I had the opportunity to deliver the message (twice) this past Sunday at my home church. Here is the link to the audio. Continue reading
Ramsey Musallam, a chemistry teacher, explores how to spark learning and tells us that the greatest tool a teacher has is the questions their students have. As teachers we must not focus on content dissemination. Instead we must cultivate curiosity in our students by challenging them and getting their imagination going so that they ask questions and want to explore and interact with what we are trying to teach them.
This principle reminded me of Law of Need in the book 7 Laws of the Learner by Bruce Wilkinson. It is important to build a need in the student and motivate them to want to learn what you are about to teach them. As a teacher your goal is to make them want to know the answer to the questions you just got them to think about, before moving on to teaching them the content.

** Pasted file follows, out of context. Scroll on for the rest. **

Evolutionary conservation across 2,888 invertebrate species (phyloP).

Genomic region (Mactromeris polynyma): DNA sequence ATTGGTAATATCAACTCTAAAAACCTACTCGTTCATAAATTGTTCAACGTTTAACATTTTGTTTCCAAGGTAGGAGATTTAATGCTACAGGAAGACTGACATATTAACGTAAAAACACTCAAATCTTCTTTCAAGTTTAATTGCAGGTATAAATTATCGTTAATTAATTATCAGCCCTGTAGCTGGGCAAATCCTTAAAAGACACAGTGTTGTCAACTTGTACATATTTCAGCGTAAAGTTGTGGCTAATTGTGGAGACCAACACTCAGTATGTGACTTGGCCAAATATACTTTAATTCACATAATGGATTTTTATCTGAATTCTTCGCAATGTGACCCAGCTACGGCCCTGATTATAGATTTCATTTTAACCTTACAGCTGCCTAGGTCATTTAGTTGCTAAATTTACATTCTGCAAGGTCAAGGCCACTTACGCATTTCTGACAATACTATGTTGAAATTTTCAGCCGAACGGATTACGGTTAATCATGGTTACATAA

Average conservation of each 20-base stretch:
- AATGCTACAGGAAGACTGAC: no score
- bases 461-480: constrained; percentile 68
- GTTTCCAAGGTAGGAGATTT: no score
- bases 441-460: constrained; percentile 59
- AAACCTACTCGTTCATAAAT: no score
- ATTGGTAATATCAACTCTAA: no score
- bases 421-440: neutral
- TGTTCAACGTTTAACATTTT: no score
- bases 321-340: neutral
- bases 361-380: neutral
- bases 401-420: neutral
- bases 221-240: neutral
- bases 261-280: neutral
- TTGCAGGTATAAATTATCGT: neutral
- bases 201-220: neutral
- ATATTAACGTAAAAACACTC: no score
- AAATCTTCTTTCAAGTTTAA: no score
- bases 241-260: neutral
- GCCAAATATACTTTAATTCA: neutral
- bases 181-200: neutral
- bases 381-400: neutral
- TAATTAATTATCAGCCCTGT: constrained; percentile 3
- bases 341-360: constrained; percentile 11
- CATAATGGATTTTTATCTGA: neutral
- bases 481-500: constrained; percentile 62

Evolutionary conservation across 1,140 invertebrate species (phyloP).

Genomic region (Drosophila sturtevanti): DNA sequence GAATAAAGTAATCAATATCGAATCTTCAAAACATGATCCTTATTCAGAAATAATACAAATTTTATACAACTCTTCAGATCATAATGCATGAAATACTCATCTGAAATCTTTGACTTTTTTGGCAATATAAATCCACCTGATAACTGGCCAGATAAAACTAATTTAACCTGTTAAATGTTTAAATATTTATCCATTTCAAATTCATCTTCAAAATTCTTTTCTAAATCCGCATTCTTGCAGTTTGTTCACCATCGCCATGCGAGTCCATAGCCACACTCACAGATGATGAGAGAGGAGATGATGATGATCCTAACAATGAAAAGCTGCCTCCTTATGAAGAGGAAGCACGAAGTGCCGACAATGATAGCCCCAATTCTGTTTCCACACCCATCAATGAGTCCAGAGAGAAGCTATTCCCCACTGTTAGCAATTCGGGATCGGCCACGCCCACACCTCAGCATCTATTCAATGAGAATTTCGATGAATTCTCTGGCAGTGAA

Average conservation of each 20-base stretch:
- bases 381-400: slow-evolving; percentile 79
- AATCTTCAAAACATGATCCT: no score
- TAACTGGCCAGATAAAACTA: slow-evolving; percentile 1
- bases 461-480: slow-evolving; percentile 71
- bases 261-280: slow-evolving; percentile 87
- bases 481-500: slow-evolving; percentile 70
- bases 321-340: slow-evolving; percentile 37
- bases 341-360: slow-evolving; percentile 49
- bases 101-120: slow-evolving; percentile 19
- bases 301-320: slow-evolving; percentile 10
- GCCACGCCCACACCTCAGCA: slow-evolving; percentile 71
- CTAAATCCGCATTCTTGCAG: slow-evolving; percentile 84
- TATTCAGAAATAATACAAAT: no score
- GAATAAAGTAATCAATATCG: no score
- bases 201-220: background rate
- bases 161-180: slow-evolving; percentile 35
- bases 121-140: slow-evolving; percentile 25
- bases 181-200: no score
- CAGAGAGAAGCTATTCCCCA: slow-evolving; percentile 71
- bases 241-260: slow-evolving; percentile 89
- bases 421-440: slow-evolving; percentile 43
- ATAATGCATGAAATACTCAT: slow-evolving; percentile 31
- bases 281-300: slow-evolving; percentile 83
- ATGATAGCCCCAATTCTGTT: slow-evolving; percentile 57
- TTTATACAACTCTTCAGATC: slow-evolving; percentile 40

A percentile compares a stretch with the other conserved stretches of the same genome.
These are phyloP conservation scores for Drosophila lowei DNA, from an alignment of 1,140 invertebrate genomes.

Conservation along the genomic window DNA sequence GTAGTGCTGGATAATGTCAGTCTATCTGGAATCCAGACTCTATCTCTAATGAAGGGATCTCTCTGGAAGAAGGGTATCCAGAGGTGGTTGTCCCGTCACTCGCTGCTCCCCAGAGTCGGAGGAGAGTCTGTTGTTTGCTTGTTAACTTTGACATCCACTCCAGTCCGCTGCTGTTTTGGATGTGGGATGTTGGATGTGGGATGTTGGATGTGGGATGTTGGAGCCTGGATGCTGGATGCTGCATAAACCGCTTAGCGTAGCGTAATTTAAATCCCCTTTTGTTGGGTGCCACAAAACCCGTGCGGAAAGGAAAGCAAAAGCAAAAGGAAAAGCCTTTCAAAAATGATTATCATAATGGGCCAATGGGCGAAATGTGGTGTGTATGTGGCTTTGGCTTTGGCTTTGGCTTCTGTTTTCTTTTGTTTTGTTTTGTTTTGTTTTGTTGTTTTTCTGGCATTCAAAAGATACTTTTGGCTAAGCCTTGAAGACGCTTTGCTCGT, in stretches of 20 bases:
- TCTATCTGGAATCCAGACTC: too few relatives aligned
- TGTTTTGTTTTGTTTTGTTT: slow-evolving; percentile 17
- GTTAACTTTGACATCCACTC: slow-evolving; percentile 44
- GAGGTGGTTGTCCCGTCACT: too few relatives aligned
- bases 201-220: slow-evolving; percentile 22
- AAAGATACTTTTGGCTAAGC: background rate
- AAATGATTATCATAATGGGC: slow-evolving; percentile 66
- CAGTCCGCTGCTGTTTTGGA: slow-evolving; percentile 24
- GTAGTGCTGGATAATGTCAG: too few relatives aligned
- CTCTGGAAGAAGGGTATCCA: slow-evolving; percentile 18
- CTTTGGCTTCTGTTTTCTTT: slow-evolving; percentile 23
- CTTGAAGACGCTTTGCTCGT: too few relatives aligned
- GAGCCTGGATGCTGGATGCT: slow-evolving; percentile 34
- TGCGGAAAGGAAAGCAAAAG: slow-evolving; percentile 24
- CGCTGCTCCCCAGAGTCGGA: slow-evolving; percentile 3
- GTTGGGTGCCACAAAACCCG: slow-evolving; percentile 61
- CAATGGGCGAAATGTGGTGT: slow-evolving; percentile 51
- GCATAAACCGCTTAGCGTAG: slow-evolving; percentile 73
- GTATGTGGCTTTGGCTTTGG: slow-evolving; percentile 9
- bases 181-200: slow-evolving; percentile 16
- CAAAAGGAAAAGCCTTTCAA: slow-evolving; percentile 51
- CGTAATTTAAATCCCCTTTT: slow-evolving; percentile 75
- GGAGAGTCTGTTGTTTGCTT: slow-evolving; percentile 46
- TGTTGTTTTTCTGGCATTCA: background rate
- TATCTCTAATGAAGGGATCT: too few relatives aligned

Here are three good ways to do that:
- Understand what students are facing in their life and what their pressing needs are. Make sure topics are focused on these areas.
- Get them to identify with a need (maybe even one they didn’t know they had) using challenging questions or presenting them with illustrations of people who have or don’t have what you are about to teach.
- Don’t just “talk at” students, get them involved in the learning process.
Sometimes it is good to go back to the basics and make sure that everyone is on the same page and understands the goals of the team. This is true in the church as in any area of life. And this can be done when things are going well or when they are not running smoothly.
I recently took a look at what the Scriptures taught regarding the role of the deacon. Continue reading